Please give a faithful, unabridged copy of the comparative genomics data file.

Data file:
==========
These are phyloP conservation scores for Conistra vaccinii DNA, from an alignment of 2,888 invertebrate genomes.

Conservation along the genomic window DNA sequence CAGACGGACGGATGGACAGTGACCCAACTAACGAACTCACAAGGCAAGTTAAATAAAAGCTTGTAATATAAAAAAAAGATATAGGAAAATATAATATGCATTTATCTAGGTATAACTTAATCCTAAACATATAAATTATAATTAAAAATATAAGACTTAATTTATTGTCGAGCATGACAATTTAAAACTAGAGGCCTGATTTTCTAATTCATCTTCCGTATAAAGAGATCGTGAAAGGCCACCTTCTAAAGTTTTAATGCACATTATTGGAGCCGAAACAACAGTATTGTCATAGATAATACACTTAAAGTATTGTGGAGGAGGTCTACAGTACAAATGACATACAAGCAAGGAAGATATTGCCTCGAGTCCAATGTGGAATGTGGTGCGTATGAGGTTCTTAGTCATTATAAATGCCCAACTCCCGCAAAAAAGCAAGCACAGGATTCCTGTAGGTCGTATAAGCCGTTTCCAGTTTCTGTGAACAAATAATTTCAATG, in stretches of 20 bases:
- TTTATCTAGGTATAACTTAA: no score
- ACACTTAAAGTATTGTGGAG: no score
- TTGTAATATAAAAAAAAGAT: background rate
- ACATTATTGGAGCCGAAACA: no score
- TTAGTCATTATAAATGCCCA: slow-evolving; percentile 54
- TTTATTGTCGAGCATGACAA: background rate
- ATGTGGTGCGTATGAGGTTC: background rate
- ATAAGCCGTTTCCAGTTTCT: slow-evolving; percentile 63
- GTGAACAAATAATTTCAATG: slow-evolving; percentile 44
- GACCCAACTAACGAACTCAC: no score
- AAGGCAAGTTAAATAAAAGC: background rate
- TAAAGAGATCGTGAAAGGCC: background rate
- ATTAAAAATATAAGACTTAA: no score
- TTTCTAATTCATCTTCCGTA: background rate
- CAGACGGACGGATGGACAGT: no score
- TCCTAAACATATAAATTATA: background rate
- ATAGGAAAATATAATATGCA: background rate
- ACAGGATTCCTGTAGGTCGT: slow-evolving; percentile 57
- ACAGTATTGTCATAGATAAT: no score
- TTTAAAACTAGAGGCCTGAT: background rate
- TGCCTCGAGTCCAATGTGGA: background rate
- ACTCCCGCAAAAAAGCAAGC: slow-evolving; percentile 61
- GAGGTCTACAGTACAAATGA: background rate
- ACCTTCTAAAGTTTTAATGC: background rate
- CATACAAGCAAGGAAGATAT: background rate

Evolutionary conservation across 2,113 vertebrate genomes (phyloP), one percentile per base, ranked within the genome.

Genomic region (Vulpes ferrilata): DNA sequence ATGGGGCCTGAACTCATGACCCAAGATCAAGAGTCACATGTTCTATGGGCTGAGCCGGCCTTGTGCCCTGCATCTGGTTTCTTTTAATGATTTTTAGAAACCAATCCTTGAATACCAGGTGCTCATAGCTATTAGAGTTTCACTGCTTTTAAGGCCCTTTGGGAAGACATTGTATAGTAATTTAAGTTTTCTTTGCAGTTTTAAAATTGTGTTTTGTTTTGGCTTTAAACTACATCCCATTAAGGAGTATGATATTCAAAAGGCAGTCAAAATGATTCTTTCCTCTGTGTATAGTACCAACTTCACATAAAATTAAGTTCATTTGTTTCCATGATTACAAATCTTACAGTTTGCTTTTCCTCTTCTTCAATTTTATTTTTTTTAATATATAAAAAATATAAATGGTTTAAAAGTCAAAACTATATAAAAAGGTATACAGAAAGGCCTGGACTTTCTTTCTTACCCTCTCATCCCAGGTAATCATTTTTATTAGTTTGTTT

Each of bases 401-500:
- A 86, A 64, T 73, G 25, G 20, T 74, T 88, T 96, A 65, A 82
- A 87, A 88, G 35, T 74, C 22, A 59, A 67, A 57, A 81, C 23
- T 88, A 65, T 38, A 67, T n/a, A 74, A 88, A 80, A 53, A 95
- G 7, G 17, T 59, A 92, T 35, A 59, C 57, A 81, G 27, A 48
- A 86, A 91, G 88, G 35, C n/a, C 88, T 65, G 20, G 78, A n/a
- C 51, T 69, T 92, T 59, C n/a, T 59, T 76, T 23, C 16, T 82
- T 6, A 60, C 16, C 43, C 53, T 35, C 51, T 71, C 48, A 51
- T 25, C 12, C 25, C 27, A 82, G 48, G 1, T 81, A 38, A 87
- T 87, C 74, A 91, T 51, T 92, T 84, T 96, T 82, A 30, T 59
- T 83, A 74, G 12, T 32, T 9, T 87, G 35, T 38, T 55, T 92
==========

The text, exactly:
These are phyloP conservation scores for Conistra vaccinii DNA, from an alignment of 2,888 invertebrate genomes.

Conservation along the genomic window DNA sequence CAGACGGACGGATGGACAGTGACCCAACTAACGAACTCACAAGGCAAGTTAAATAAAAGCTTGTAATATAAAAAAAAGATATAGGAAAATATAATATGCATTTATCTAGGTATAACTTAATCCTAAACATATAAATTATAATTAAAAATATAAGACTTAATTTATTGTCGAGCATGACAATTTAAAACTAGAGGCCTGATTTTCTAATTCATCTTCCGTATAAAGAGATCGTGAAAGGCCACCTTCTAAAGTTTTAATGCACATTATTGGAGCCGAAACAACAGTATTGTCATAGATAATACACTTAAAGTATTGTGGAGGAGGTCTACAGTACAAATGACATACAAGCAAGGAAGATATTGCCTCGAGTCCAATGTGGAATGTGGTGCGTATGAGGTTCTTAGTCATTATAAATGCCCAACTCCCGCAAAAAAGCAAGCACAGGATTCCTGTAGGTCGTATAAGCCGTTTCCAGTTTCTGTGAACAAATAATTTCAATG, in stretches of 20 bases:
- TTTATCTAGGTATAACTTAA: no score
- ACACTTAAAGTATTGTGGAG: no score
- TTGTAATATAAAAAAAAGAT: background rate
- ACATTATTGGAGCCGAAACA: no score
- TTAGTCATTATAAATGCCCA: slow-evolving; percentile 54
- TTTATTGTCGAGCATGACAA: background rate
- ATGTGGTGCGTATGAGGTTC: background rate
- ATAAGCCGTTTCCAGTTTCT: slow-evolving; percentile 63
- GTGAACAAATAATTTCAATG: slow-evolving; percentile 44
- GACCCAACTAACGAACTCAC: no score
- AAGGCAAGTTAAATAAAAGC: background rate
- TAAAGAGATCGTGAAAGGCC: background rate
- ATTAAAAATATAAGACTTAA: no score
- TTTCTAATTCATCTTCCGTA: background rate
- CAGACGGACGGATGGACAGT: no score
- TCCTAAACATATAAATTATA: background rate
- ATAGGAAAATATAATATGCA: background rate
- ACAGGATTCCTGTAGGTCGT: slow-evolving; percentile 57
- ACAGTATTGTCATAGATAAT: no score
- TTTAAAACTAGAGGCCTGAT: background rate
- TGCCTCGAGTCCAATGTGGA: background rate
- ACTCCCGCAAAAAAGCAAGC: slow-evolving; percentile 61
- GAGGTCTACAGTACAAATGA: background rate
- ACCTTCTAAAGTTTTAATGC: background rate
- CATACAAGCAAGGAAGATAT: background rate

Evolutionary conservation across 2,113 vertebrate genomes (phyloP), one percentile per base, ranked within the genome.

Genomic region (Vulpes ferrilata): DNA sequence ATGGGGCCTGAACTCATGACCCAAGATCAAGAGTCACATGTTCTATGGGCTGAGCCGGCCTTGTGCCCTGCATCTGGTTTCTTTTAATGATTTTTAGAAACCAATCCTTGAATACCAGGTGCTCATAGCTATTAGAGTTTCACTGCTTTTAAGGCCCTTTGGGAAGACATTGTATAGTAATTTAAGTTTTCTTTGCAGTTTTAAAATTGTGTTTTGTTTTGGCTTTAAACTACATCCCATTAAGGAGTATGATATTCAAAAGGCAGTCAAAATGATTCTTTCCTCTGTGTATAGTACCAACTTCACATAAAATTAAGTTCATTTGTTTCCATGATTACAAATCTTACAGTTTGCTTTTCCTCTTCTTCAATTTTATTTTTTTTAATATATAAAAAATATAAATGGTTTAAAAGTCAAAACTATATAAAAAGGTATACAGAAAGGCCTGGACTTTCTTTCTTACCCTCTCATCCCAGGTAATCATTTTTATTAGTTTGTTT

Each of bases 401-500:
- A 86, A 64, T 73, G 25, G 20, T 74, T 88, T 96, A 65, A 82
- A 87, A 88, G 35, T 74, C 22, A 59, A 67, A 57, A 81, C 23
- T 88, A 65, T 38, A 67, T n/a, A 74, A 88, A 80, A 53, A 95
- G 7, G 17, T 59, A 92, T 35, A 59, C 57, A 81, G 27, A 48
- A 86, A 91, G 88, G 35, C n/a, C 88, T 65, G 20, G 78, A n/a
- C 51, T 69, T 92, T 59, C n/a, T 59, T 76, T 23, C 16, T 82
- T 6, A 60, C 16, C 43, C 53, T 35, C 51, T 71, C 48, A 51
- T 25, C 12, C 25, C 27, A 82, G 48, G 1, T 81, A 38, A 87
- T 87, C 74, A 91, T 51, T 92, T 84, T 96, T 82, A 30, T 59
- T 83, A 74, G 12, T 32, T 9, T 87, G 35, T 38, T 55, T 92